You're a legal expert. If Slobodan Milosevic is found guilty at The Hague, will that call into question the validity of the Dayton Agreement?

Yes, of course. I personally, as a human being, found it hard to swallow the fact that Slobodan Milosevic and Franjo Tudjman were signatories to the Dayton Agreement. Even ignorant people know that they're the leaders of states that carried out aggression against B-H. Let's not waste time now over who did so more and who less, who earlier and who later. Those men, from my personal standpoint, are both war criminals. About that there can be no doubt at all. One day, even if they're not legally punished at The Hague, history will show that they're individuals who inspired and led aggression against a sovereign country. At the same time, the question of the validity of Dayton, even if Milosevic is formally proclaimed guilty at The Hague, is rather more complex. With the fall of Milosevic and, I hope, the speedy fall of TuÔman, the circumstances of the Dayton Agreement change þ but not altogether. We may regard Milosevic's signature on the Dayton Agreement as depersonalized, i.e. as the signature of a head of state, so that his replacement should not influence the content or validity of the agreement. I'd like the validity of the Dayton Agreement to be called into question by the fall of Milosevic; on the other hand, I wouldn't like the guarantees for the international frontiers of B-H þ which our two neighbouring countries gave by the very act of signing the Agreement þ to be called into question as well.

If you were asked what the greatest danger was for the functioning of B-H as a normal state, what would be your immediate response?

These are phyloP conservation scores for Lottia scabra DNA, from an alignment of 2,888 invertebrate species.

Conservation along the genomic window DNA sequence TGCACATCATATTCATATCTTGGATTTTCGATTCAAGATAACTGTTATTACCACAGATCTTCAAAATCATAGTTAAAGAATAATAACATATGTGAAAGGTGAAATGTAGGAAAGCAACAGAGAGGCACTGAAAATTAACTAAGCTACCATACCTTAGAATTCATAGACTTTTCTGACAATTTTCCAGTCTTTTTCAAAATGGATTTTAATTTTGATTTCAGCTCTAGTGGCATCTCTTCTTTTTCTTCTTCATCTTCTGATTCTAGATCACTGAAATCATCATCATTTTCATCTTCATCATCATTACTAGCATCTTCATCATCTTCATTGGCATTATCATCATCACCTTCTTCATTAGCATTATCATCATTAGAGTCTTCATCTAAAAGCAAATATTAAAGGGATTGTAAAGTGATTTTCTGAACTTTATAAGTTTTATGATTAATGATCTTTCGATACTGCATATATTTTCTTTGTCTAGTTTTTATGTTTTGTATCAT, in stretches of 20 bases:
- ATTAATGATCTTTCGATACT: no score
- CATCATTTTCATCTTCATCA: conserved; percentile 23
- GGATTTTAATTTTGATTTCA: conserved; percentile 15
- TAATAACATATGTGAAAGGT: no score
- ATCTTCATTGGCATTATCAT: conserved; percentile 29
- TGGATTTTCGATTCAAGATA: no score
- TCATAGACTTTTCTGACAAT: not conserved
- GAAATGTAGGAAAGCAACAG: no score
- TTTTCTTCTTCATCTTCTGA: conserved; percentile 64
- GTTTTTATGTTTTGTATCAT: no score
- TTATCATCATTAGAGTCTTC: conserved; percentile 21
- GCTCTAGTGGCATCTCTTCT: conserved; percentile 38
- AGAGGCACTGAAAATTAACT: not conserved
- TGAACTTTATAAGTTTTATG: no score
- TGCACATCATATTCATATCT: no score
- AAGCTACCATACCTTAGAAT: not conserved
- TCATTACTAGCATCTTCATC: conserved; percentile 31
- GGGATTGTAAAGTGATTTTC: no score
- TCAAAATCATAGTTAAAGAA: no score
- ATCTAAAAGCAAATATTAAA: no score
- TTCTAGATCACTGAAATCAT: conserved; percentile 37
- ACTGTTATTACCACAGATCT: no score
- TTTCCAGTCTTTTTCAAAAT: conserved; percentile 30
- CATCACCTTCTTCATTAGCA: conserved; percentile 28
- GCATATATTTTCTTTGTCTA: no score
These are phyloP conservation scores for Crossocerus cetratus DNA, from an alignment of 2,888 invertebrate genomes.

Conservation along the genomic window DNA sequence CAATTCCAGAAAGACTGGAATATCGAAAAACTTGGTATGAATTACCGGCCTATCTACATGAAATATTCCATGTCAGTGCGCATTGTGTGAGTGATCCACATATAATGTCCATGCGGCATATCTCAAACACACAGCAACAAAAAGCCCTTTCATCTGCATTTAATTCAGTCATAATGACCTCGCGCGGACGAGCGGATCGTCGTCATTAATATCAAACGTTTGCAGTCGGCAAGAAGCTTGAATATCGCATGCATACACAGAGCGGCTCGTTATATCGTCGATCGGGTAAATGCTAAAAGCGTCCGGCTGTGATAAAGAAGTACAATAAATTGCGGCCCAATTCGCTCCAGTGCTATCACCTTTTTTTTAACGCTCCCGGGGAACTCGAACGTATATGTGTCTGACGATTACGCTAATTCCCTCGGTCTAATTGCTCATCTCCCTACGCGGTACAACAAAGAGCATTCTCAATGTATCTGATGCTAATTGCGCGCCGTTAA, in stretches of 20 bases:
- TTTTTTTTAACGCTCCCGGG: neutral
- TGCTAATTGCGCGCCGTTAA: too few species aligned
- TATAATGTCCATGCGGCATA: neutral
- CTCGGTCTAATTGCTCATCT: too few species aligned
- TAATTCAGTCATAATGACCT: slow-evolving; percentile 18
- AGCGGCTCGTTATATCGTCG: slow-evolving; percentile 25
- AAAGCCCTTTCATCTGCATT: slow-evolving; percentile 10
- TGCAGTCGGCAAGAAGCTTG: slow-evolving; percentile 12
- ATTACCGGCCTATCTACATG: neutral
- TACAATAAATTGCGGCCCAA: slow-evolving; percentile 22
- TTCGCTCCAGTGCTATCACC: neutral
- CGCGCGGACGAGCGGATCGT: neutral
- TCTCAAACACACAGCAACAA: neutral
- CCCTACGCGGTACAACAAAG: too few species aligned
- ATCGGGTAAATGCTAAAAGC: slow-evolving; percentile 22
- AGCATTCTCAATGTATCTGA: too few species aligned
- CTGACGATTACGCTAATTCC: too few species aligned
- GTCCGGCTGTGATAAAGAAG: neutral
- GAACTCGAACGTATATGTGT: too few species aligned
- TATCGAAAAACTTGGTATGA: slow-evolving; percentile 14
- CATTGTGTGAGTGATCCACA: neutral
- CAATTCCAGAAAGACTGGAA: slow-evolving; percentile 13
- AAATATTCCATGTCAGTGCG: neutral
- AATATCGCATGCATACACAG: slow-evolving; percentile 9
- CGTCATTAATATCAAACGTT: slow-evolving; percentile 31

I think the greatest danger for B-H is the fact that we've let slip the chance to create a consensus within the country that this is the state of all of us, that we all want to live in this state, and that we have a basic minimum of values which we all share. We've lost that consensus and at present in B-H we don't have any such agreement. Let's be frank, most Croats and most Serbs don't want to live together with Bosniaks in the same state. Bosniaks do want to live together with Serbs and Croats in the same state. I think we must show to all citizens of Bosnia-Herzegovina that this state is our common property, that it doesn't belong just to the Bosniaks. That's the only solution. For let's not deceive ourselves, this state will fall apart sooner or later if we don't achieve that consensus. So I think the greatest danger for this country is the fact that at the present moment we don't have that kind of consensus.

Is a change of government a solution of sorts?

It would be easiest to say that a change of government will save Bosnia. But even though I know many of my friends will be angry, I have to say that I don't believe the advent of the opposition will in itself solve things. The only hope I see is in a situation in which people individually realize that their lives depend on their own decisions. I don't think the national parties are evil in themselves. A prosperous future for this country will appear as soon as people cease to be hostages to fear, and say of their own accord as they cast their ballots: 'I want this kind of life and this kind of Bosnia-Herzegovina!' So, until that happens, any changes to the prevailing political structures will solve nothing. Especially since we don't have a proper political spectrum in B-H.

From an interview with Zdravko Grebo of the Faculty of Law at the University of Sarajevo, published in Ljiljan, 18-25 October 1999